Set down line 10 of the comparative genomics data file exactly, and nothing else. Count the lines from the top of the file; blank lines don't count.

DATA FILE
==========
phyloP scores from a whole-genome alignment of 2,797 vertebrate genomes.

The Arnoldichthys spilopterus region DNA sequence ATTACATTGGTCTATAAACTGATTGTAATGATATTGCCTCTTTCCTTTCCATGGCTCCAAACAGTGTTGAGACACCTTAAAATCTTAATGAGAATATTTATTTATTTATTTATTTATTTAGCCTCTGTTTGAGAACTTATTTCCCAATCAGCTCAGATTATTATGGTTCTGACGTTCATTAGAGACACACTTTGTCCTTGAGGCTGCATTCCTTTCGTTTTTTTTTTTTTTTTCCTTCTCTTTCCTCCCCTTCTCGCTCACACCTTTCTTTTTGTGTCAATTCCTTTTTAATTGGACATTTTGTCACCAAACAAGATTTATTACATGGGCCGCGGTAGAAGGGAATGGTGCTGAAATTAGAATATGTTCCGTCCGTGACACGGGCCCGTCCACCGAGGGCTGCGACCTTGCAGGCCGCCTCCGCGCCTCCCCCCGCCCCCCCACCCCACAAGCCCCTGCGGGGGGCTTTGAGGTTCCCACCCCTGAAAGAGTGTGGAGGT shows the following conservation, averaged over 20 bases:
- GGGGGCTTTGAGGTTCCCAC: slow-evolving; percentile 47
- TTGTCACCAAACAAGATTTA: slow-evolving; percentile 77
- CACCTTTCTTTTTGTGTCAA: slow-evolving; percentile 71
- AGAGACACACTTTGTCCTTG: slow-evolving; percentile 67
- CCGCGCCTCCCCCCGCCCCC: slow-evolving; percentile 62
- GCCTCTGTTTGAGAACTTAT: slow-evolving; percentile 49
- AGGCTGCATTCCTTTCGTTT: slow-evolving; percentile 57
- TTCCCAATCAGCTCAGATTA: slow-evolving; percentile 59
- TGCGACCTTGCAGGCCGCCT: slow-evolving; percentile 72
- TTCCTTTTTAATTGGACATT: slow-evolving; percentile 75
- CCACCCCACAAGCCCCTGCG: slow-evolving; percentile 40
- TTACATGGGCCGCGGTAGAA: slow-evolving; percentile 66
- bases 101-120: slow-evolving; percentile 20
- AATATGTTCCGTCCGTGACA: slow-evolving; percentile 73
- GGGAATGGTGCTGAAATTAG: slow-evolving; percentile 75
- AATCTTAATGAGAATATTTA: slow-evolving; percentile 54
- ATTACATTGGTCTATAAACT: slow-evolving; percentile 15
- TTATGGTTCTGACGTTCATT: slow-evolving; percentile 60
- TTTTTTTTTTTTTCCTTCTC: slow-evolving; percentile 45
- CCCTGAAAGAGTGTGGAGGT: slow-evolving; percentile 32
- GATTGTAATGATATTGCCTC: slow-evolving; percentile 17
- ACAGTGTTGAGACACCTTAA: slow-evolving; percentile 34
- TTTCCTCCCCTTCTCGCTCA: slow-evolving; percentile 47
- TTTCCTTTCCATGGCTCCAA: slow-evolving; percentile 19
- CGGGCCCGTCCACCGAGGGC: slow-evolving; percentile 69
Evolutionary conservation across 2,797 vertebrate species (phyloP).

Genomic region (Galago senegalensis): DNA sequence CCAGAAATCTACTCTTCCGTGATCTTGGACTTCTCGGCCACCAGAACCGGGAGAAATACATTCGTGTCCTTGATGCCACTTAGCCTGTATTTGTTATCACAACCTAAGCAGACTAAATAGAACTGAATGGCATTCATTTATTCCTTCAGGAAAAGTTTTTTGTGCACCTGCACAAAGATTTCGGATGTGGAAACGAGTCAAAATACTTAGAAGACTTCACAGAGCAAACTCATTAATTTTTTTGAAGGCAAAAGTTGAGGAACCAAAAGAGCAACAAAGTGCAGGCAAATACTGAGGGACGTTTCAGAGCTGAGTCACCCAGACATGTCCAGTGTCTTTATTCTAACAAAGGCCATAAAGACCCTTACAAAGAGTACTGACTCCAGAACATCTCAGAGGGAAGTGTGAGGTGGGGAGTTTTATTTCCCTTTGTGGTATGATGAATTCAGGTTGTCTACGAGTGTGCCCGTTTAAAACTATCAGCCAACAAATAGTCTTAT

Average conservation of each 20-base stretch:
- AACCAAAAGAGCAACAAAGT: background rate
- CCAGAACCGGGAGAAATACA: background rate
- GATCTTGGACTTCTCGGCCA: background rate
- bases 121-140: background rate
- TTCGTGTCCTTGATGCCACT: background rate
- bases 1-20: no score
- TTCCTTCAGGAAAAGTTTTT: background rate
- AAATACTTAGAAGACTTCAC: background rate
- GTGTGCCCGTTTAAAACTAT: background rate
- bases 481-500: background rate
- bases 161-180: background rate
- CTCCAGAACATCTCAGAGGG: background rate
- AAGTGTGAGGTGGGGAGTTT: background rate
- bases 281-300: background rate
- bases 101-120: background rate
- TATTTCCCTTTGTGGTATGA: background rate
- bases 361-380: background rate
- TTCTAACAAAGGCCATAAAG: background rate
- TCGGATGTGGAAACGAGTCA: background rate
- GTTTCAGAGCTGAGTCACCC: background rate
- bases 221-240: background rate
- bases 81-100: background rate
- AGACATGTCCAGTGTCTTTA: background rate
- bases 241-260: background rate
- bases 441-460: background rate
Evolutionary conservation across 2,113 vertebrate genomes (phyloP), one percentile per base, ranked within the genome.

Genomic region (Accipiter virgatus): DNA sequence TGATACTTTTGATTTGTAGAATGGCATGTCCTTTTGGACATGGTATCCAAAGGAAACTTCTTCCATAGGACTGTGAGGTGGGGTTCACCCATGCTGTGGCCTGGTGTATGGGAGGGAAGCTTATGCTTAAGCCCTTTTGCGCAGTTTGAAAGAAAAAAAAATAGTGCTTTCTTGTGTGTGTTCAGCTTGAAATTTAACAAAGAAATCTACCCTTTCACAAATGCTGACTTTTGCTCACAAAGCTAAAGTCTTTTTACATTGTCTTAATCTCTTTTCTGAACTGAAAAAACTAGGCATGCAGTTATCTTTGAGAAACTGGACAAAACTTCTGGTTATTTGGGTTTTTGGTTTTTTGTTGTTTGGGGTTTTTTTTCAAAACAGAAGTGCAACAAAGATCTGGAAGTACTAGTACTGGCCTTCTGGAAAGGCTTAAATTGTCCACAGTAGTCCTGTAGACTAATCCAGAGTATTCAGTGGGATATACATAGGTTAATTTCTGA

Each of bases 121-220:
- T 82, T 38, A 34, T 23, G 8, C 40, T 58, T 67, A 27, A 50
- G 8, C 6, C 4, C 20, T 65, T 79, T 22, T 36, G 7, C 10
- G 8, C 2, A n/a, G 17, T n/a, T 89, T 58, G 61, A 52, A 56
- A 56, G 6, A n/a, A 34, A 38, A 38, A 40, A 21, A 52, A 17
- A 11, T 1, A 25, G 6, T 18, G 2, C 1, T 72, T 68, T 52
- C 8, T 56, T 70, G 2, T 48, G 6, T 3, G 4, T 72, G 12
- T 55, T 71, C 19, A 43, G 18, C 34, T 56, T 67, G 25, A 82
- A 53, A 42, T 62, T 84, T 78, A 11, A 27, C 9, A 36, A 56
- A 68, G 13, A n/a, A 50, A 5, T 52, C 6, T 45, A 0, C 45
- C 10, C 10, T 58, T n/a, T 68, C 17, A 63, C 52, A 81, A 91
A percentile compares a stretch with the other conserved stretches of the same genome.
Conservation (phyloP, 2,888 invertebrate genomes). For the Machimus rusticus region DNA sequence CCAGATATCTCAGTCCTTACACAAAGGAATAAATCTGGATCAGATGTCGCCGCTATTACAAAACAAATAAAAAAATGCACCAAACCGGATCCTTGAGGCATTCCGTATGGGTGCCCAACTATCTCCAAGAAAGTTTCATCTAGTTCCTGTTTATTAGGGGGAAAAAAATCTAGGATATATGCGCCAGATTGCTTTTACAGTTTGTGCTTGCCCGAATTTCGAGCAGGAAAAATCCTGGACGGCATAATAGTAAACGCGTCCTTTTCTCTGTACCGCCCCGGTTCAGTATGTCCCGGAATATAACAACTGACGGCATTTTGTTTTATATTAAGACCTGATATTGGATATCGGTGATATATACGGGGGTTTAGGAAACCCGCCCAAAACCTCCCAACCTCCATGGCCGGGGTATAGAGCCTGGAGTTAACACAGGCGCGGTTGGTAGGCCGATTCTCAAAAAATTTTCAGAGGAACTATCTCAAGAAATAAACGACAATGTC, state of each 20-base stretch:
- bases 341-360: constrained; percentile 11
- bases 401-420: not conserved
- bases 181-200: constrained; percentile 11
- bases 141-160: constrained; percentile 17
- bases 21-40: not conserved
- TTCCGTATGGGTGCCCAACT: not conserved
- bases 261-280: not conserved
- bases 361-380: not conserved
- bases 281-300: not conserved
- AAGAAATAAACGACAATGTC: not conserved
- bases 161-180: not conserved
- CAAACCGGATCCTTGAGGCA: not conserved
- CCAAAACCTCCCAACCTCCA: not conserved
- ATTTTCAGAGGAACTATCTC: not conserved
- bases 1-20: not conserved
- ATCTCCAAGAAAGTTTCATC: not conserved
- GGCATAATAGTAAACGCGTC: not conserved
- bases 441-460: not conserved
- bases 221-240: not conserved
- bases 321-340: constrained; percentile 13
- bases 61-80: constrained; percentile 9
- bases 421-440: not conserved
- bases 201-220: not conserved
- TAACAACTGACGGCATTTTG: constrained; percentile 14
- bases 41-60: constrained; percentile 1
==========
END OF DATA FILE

- TTCCCAATCAGCTCAGATTA: slow-evolving; percentile 59